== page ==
When it comes to horror, Stephen King is regarded as being the master. Not everyone agrees with this, but there are very few people that would disagree that It knows which buttons to push. It is one of King’s most recognizable works due to his play with coulrophobia, otherwise known as the fear of clowns. I’ve personally read some of the book and I’ve seen the 1990 version starring Tim Curry as Pennywise. This version had its pitfalls and unfortunately brushed over some details that would have helped it stand a bit stronger as a film adaptation. For these reasons, I was a bit reluctant to see yet another Hollywood remake for something that I wasn’t sure even needed a remake in the first place. Let’s take a closer, spoiler-free look at what this remake offers.
The Good: All the kids played their characters extraordinarily well. Normally I’m not the biggest fan of children actors, in fact most of the time I’d prefer they not be in movies or shows. Nothing is worse than when you’re in the moment of watching a good movie with a solid performance from the entire cast, then some little shit jumps in and yanks you out of it with terrible acting. For this I can say that I was impressed to see all the kids own their characters and behave like actual, non-acting kids. I was also curious to see how Finn Wolfhard of Stranger Things would follow up in It and he absolutely nailed it as Richie. He played the perfect little, wisecracking smartass that Richie is in the book which is a sharp contrast from his role in Stranger Things. Good things are on the horizon for him for sure, let’s just hope he doesn’t follow the road of other children actors, ahem Corey Feldman.
The story ended up being vastly different than that of the 1990 version, which in my eyes is a good thing and is also kind of risky. I felt that the first film captured the spirit of the book a little better even if it wasn’t perfectly executed. Overall though, I can understand why they made changes where they did. First being that the story is set in 1988/89 and the time lapse will bring us to 2016, allowing modern technologies to be a part of the story as well as making it generally more relevant to a younger audience. The key points were kept in place which made the minor changes along the way seem ultimately insignificant. The story still takes place in Derry, Pennywise is still Lord Commander of the sewers and the Barrens are The Loser Club’s stomping grounds. If anything, some of the changes add motives to character’s actions which I liked quite a bit (IE; Georgie’s fate, which if you’ve read 10 pages of the book it’s not really a big spoiler).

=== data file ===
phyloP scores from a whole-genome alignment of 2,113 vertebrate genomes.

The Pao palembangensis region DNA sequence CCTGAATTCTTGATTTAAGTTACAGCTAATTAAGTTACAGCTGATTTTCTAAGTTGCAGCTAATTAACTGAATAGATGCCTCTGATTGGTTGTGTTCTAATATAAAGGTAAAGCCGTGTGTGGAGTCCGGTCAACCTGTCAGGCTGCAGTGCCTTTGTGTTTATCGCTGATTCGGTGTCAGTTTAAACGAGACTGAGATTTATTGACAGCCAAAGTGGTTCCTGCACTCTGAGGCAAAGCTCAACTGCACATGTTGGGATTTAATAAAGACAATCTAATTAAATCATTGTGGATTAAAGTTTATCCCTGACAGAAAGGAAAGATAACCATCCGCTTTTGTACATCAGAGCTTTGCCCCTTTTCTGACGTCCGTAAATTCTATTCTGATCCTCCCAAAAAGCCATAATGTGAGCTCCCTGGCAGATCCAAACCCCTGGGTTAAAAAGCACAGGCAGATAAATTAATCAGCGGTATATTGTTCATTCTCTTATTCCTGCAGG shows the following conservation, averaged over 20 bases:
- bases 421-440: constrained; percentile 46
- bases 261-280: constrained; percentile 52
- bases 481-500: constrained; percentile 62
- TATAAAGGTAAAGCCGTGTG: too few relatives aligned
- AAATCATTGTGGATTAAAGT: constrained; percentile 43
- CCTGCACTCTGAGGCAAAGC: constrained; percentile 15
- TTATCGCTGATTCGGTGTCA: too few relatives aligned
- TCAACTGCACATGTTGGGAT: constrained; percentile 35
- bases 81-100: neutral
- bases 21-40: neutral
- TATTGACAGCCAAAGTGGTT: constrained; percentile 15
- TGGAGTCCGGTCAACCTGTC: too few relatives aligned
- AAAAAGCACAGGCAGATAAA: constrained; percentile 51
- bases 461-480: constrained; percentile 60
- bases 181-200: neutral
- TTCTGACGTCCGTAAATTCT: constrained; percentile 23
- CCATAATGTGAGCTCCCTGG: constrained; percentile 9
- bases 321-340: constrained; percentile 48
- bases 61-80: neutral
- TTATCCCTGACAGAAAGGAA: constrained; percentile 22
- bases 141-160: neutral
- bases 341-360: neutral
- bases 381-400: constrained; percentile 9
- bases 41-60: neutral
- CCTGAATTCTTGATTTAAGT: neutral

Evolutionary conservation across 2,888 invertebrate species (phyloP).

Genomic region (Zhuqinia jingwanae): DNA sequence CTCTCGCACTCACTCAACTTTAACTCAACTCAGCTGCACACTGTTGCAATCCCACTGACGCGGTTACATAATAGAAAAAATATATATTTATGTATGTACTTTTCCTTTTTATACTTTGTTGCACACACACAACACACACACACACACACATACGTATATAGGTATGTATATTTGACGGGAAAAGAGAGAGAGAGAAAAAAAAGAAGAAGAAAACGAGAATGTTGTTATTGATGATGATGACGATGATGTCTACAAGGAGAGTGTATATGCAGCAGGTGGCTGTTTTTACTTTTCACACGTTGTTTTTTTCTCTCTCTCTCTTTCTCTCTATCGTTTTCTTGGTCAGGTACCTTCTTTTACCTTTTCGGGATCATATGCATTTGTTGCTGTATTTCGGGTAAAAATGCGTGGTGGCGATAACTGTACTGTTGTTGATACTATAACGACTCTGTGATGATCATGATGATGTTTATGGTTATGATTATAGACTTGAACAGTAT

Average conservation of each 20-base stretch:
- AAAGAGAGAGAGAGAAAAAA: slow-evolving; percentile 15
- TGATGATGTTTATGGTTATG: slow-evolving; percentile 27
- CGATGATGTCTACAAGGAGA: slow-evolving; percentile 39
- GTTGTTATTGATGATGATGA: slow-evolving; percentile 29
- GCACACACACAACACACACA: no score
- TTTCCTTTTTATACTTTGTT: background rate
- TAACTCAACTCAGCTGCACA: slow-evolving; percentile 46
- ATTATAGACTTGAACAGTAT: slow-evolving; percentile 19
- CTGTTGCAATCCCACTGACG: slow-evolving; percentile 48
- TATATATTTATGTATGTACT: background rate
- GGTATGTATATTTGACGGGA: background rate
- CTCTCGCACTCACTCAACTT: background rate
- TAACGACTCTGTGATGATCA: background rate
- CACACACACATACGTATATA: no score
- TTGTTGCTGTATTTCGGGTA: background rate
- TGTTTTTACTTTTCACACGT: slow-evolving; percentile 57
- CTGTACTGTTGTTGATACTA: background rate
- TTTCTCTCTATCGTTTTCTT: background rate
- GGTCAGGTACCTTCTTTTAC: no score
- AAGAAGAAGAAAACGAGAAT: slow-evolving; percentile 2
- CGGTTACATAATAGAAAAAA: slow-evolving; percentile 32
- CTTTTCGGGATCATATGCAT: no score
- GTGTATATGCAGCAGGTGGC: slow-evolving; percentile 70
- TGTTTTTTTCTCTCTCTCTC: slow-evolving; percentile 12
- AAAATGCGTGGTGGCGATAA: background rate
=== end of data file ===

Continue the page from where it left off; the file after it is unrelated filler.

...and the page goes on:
As far as the horror element goes, I wouldn’t really define this is being the scariest thing I’ve ever seen. They did a fantastic job with the atmosphere and making each scene uniquely creepy, but 90% of the scares are predictable. That’s not a terrible thing because they didn’t rely entirely on jump scares (although there are a few) and they focused more on building tension through the course of the film. There was also plenty of variety in the ways that Pennywise antagonized the kids, and I do love a creative villain.
Speaking of which, I haven’t forgotten Pennywise, the star of the show. The biggest concern most people (including myself) had was that the costuming and characterization of Pennywise came off as too menacing and therefore not in the original spirit of what Pennywise is in the books or the original film. Despite his gnarly makeup and fancy Victorian getup, he had a lot of qualities that made him friendly to naïve children but just creepy enough not to trust. I was not disappointed in what they did with Pennywise and I loved his interaction with the kids in the final confrontation.
The Bad: I’m not one to nitpick too much at CGI since most movies have it now, but there were definitely a few moments that I felt weren’t necessary to use it. It wasn’t all terrible, but it was often used whenever Pennywise was around and there were some scenes that absolutely did not need it. Practical effects aren’t always perfect so I’m not saying that it’s the cure-all in this situation. The film seemed to rely very heavily on CGI and I’ll be curious to see how this holds up down the road.
As much as I like Richie, he’s also probably the sole source of the R Rating. The writers tried to throw in as many F-bombs as possible and I’m not entirely convinced that it was necessary. Don’t get me wrong, I’m all for a solid R rated movie, but that’s a rarity in theaters now because most studios are afraid to lose money over it. For this reason, every instance of “fuck” in the movie felt somewhat forced just so that they could get the rating they wanted. Then again, most 13-year old boys usually don’t know how to communicate outside of using expletives (and neither do I), so maybe it was the appropriate amount of usage and I’m just nitpicking.
The Judgment: The first thing most people are going to do is compare this to the 1990 version and that’s fair enough because I’m doing the exact same thing. The overall film stands miles over the original version but that’s an easy hurdle considering all the bad parts of the original. Pennywise in both versions equal out and have their own strengths/weaknesses as the characters are portrayed, but the modern Pennywise does not disappoint. They’ve done an excellent job of drawing similarities from the book and the original movie, but telling a much fresher version and making it feel like its own movie. Shot-for-shot remakes are usually hit or miss, so I’m glad they took a different path with It. If you haven’t read or heard anywhere else, yes this will be a two-part movie. My ultimate assessment is that this is definitely worth seeing in theaters and I’m very much looking forward to Chapter Two!